Bladder tissue in vivo contains three principal layers: the submucosal layer, the muscle layer, and the urothelial layer. As used herein, the term “isolated bladder submucosa” refers to bladder submucosa which is substantially free of naturally-occurring urothelial and muscle layers of bladder. In preferred embodiments, isolated bladder submucosa is substantially free of naturally-occurring adherent muscle and urothelial cells (i.e., isolated bladder submucosa is preferably substantially free of muscle and urothelial cells which were part of the naturally-occurring bladder tissue from which the isolated bladder submucosa was obtained, and which cells were not removed from the submucosa, e.g., by microdissection). Isolated bladder submucosa is a collagen-rich layer which is substantially non-immunogenic, acellular, and bioresorbable. Commonly-owned copending U.S. patent application entitled “Isolated Bladder Submucosa For Tissue Reconstruction”, filed on even date herewith, hereby incorporated by reference, describes the use of isolated bladder submucosa, without added cells, for tissue repair and reconstruction.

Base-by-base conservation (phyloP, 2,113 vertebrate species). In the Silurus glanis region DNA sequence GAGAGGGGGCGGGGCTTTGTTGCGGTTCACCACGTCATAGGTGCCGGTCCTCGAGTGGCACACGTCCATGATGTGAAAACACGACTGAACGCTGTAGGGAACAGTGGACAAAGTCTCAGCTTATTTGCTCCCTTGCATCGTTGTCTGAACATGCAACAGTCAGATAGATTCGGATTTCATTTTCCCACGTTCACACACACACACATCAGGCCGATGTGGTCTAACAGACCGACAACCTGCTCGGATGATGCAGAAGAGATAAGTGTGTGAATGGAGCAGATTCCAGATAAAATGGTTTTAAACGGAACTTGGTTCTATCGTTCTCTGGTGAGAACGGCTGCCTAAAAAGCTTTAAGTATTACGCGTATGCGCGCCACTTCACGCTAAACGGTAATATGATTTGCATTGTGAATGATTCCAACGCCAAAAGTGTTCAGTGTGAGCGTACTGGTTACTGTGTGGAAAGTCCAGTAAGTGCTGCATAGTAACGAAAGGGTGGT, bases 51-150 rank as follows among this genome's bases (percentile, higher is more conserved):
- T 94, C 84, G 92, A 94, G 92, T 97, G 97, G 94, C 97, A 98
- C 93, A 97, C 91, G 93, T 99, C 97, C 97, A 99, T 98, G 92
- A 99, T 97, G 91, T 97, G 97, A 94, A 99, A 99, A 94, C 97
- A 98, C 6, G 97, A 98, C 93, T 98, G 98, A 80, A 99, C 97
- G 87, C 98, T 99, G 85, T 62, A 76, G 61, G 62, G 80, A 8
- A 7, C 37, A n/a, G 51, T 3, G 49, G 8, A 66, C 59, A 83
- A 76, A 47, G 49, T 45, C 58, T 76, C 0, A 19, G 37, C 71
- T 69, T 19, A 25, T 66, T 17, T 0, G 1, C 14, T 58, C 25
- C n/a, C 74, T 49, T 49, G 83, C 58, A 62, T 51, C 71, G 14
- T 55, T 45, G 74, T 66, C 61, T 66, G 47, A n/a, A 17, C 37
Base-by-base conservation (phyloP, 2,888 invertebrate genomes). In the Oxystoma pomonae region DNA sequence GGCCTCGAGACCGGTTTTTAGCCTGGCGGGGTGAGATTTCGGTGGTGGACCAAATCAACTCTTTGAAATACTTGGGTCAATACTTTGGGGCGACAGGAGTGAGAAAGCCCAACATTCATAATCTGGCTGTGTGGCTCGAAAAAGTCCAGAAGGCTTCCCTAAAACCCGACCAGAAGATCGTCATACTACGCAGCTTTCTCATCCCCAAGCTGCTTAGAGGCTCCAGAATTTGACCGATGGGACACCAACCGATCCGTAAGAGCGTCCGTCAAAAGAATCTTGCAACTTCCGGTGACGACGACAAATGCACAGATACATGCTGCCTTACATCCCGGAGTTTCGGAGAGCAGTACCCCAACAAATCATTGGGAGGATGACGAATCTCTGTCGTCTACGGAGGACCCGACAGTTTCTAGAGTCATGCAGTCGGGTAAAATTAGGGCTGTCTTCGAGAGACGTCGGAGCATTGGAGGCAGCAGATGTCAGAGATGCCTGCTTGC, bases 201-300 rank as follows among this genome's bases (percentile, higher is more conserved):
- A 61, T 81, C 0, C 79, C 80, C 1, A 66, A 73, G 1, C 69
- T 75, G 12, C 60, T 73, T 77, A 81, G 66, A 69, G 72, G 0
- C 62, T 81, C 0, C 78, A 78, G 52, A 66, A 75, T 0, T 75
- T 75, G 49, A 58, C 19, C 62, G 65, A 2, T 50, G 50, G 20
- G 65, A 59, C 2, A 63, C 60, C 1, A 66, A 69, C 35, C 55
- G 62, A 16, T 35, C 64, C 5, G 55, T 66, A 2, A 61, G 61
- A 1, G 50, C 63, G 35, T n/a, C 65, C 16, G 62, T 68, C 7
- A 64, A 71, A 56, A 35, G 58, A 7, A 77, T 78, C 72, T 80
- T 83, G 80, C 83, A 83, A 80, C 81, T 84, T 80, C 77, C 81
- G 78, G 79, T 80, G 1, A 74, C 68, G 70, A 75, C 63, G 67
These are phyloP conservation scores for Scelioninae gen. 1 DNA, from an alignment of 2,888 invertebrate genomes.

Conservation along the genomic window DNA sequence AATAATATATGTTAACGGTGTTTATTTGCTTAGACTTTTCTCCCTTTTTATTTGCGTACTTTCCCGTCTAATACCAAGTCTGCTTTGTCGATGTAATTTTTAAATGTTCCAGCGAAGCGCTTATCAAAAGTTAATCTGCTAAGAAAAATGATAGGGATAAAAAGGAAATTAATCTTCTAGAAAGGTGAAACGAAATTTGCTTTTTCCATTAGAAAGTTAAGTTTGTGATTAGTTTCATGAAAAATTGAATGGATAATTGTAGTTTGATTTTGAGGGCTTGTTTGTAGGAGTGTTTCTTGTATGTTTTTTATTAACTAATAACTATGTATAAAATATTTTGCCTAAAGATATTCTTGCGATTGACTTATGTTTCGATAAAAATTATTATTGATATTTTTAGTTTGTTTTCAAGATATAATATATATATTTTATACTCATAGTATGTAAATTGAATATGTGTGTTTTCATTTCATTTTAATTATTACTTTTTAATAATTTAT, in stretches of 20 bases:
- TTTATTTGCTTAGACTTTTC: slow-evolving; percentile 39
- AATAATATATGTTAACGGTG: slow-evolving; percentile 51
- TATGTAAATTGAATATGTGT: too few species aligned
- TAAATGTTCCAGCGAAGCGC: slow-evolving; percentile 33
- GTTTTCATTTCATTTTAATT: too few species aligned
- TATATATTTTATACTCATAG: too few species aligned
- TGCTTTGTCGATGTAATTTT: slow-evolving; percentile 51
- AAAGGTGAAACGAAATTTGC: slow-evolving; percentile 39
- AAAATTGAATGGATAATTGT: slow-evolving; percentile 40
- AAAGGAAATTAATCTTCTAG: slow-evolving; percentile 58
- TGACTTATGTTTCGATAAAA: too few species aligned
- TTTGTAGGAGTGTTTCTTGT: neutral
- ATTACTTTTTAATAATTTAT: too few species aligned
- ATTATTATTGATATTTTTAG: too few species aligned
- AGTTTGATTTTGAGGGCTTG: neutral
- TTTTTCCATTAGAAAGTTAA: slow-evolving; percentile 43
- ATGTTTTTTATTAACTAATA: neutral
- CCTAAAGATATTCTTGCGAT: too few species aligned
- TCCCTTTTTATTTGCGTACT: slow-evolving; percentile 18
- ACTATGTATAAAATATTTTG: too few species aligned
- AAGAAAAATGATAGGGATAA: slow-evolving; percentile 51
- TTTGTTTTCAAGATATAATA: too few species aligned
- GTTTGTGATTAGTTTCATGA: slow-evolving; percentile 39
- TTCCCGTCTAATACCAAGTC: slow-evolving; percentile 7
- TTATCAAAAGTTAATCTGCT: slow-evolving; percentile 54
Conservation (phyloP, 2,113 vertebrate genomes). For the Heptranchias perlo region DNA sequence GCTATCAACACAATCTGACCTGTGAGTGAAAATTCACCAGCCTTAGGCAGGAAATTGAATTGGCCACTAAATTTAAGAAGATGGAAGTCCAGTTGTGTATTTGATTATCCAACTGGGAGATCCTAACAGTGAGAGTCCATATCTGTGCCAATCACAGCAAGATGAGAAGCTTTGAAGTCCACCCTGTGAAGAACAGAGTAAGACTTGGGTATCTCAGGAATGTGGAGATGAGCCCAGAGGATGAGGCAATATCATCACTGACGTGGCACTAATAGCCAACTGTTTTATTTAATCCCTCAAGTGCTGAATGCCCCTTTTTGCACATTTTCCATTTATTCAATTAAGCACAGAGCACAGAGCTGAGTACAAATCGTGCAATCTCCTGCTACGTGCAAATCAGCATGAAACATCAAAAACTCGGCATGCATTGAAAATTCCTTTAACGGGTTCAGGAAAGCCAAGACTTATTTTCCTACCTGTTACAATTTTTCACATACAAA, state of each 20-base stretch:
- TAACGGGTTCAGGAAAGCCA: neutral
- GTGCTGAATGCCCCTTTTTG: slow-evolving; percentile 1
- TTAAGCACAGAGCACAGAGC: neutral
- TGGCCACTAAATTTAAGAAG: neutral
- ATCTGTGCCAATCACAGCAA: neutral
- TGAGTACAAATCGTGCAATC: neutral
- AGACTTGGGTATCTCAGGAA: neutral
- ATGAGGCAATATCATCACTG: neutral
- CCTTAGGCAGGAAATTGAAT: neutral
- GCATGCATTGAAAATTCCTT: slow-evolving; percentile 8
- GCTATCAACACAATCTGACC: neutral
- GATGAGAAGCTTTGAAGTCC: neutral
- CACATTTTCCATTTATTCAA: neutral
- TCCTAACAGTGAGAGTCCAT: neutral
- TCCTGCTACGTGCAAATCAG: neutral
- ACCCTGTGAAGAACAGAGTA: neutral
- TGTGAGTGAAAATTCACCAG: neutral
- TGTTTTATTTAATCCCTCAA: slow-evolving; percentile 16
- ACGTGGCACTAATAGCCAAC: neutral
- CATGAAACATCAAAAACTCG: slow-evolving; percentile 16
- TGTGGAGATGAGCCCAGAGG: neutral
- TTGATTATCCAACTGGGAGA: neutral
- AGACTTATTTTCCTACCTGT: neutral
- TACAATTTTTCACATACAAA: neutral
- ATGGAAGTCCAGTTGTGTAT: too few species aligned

“Isolated bladder submucosa seeded with cells” refers to isolated bladder submucosa from which substantially all naturally-occurring adherent cells have been removed (as described herein), and to which exogenous cells have been added. The term “exogenous” cells, as used herein, refers to cells which are added in vitro to isolated bladder submucosa. Thus, for example, exogenous cells include cells obtained from cell culture or from separate tissue samples. Exogenous cells can be obtained from a sample of whole bladder tissue from which isolated bladder submucosa is obtained; however, such cells must be first separated from the submucosa before the isolated submucosa is seeded with the cells. For example, as described in the Example, infra, microdissection of whole bladder tissue can separate the submucosa layer from the urothelial layer and the muscular layer. Cells obtained from the muscle or urothelial tissue can then be cultured in vitro, and the cultured cells seeded onto isolated submucosa. Exogenous cells also include cells obtained from organs or tissues other than bladder, such as endothelial cells (e.g., from vascular tissue), osteoblasts from bone, and the like.